Doctors’ exodus – The Nation

  • Nigeria must address the challenges leading to migration of its doctors 

For a country with an acute shortage of medical doctors, media reports that 10,000 – 15,000 doctors have left the country in search of greener pastures overseas is troubling.  Dr Mike Ogirima, President, Nigerian Medical Association (NMA), who revealed this added that between 40,000 and 60,000 doctors are currently working in the country.  A top member of the association was quoted as saying that in 2015 alone, 715 doctors left Nigeria. “Annually, the number of Nigerian doctors departing the country to work abroad ranges between 500 to 700”.  In April, over 500 doctors took examination for possible recruitment placement abroad.

“Their final destination is, however, the United States (U.S.), which offers them better remuneration and welfare package. For these Nigerian doctors working in the UK, Canada and other countries, including the Caribbean, is a stepping stone,” the source said. The fact that not many people can watch helplessly as their patients die due to lack of working tools compounds the migration. Indeed, the frustration has made many doctors to abandon medicine for more rewarding ventures while some are not even keen on renewing their registration.

The trend is particularly worrisome because the exodus means more workload for doctors in the country. Whereas the World Health Organisation (WHO) recommended one doctor to 600 patients, the doctor-patient ratio in Nigeria is one to 4,250 patients! Nigeria may not be the only country in Africa with such a huge doctor-patient ratio deficit; its case is worsened by the fact that it is a country with enormous resources unlike some African countries.  Cuba has the best doctor-patient ratio – one to 170; the United States is one doctor to 390 patients and Australia, one doctor to 400.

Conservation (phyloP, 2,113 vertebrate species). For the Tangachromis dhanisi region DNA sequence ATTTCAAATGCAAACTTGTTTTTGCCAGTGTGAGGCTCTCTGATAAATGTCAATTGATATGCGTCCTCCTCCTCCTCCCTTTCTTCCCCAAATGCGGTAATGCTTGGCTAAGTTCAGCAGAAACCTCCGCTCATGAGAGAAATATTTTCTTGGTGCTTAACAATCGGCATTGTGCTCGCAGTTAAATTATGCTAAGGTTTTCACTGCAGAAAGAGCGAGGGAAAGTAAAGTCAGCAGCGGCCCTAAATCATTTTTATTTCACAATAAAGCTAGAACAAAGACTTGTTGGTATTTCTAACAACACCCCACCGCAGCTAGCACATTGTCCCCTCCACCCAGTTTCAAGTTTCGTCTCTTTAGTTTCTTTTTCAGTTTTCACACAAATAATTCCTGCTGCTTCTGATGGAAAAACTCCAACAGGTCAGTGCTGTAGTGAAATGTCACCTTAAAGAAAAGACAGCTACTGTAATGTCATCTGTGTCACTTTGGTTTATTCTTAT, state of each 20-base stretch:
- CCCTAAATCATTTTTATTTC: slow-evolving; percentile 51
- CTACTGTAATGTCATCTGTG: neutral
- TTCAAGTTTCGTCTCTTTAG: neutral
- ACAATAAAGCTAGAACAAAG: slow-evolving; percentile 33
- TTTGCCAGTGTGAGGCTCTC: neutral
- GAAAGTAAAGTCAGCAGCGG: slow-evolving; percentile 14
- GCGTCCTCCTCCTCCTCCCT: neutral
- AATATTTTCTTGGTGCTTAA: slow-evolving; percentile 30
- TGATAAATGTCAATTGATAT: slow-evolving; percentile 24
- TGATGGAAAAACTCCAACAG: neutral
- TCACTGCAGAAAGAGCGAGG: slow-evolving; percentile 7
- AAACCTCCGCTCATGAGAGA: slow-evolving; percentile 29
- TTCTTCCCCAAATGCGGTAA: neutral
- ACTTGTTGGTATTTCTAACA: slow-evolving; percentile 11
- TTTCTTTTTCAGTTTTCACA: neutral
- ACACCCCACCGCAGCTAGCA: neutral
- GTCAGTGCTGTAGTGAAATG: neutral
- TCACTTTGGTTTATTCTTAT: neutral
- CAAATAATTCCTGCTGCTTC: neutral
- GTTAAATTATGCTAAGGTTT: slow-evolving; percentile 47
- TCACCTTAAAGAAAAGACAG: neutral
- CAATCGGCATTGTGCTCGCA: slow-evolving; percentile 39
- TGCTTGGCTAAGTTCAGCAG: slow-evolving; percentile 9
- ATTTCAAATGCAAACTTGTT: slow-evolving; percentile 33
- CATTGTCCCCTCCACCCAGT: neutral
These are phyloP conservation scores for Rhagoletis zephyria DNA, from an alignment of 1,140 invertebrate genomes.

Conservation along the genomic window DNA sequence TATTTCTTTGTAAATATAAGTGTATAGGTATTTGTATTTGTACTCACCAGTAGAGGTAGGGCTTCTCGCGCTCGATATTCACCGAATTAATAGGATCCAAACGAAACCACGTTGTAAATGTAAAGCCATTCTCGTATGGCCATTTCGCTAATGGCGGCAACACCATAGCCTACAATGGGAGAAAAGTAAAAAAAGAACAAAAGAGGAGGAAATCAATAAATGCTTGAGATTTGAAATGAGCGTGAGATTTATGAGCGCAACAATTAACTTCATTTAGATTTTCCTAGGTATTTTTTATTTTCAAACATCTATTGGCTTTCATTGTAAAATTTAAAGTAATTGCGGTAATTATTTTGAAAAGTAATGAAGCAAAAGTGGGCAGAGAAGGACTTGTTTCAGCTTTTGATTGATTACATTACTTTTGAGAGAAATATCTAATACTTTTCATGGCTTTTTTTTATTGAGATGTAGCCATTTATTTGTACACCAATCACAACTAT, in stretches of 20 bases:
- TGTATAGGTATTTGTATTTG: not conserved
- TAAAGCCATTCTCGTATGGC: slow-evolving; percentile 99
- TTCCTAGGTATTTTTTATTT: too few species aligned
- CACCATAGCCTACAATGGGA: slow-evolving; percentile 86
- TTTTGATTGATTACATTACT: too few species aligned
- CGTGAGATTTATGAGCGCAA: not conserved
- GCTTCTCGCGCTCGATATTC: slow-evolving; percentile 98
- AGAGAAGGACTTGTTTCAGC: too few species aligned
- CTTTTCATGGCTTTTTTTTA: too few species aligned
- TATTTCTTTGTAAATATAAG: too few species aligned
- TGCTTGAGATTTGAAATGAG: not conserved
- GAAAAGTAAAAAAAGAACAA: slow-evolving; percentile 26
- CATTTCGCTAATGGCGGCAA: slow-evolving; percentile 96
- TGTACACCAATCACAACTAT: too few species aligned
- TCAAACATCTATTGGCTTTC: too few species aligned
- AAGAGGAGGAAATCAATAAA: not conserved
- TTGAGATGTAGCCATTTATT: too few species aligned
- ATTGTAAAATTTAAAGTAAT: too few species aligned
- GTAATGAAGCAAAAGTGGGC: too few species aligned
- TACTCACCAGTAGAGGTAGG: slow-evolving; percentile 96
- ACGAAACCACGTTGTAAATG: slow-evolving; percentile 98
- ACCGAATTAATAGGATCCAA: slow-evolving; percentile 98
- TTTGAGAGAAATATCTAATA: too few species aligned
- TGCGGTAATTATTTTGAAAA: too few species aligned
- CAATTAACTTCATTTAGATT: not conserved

It is sad that the exodus of Nigerian doctors which gained momentum in the late 1980s is worsening rather than abate. The issue back then was usually about low remuneration and lack of working tools. Indeed, in 1983 when the soldiers sacked the then Shagari administration for corruption, one of the major issues adduced for the coup was that our hospitals had become “mere consulting clinics”.

It is regrettable that not much has changed since then. An evidence of this is the inability of many doctors who graduated for the past three to four years to get suitable health facilities as placement for residency training because most of the state hospitals do not meet the criteria for the programme. There is also the problem of non-payment of salaries for months. Indeed, the environment is too hostile for comfort.

We join stakeholders in calling for a better welfare and improved working conditions for doctors to check the dangerous trend. Many Nigerians resort to quack doctors while many turn to alternative medical practitioners, many of whom are not competent to practice. Many people simply turn to their churches for miracle healing.

Our governments must rise to the occasion. Hospitals should have constant electricity supply, water supply as well as basic equipment to treat patients. Doctors must be well remunerated for the special service they render. Many of our hospitals need upgrading; they should be upgraded. We have seen that there is nothing wrong with our doctors as they are in hot demand outside the country. What they lack are the necessary tools to work with. These should be provided.

Our efforts to reduce costs on medical tourism will come to naught if we continue to neglect the health sector. A situation where the country continues to lose its young and bright doctors to other countries can only compound our health challenges in the future. We must make concerted efforts to redress the situation.

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